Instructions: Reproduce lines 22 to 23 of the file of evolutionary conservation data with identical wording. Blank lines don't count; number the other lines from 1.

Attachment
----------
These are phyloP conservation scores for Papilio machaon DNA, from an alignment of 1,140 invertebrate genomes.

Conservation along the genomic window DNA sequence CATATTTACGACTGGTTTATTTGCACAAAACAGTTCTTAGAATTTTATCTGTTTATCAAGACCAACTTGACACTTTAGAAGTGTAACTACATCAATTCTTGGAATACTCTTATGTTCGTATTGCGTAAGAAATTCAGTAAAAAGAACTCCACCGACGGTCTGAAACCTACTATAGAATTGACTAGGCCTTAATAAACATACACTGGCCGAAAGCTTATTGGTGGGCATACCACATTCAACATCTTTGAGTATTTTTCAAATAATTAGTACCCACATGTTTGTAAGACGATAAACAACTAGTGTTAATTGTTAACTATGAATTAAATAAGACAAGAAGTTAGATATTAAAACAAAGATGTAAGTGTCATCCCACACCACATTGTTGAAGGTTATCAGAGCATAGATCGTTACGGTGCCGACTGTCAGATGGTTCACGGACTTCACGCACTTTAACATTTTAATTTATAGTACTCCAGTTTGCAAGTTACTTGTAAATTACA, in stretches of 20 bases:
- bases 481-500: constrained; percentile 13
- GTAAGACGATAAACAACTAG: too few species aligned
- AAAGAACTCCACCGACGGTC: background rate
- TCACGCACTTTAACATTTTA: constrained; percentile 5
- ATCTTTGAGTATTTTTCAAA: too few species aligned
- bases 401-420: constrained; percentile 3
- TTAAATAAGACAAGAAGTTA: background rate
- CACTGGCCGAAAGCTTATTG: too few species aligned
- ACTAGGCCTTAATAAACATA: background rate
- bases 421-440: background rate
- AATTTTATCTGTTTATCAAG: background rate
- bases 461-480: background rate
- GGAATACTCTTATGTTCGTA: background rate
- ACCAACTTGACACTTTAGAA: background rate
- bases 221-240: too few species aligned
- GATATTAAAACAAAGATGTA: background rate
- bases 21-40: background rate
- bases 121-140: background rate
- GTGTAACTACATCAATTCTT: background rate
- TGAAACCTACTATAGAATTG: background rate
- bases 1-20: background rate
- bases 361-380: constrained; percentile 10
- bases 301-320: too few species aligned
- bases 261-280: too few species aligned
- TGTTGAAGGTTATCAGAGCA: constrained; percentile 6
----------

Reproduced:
- TGAAACCTACTATAGAATTG: background rate
- bases 1-20: background rate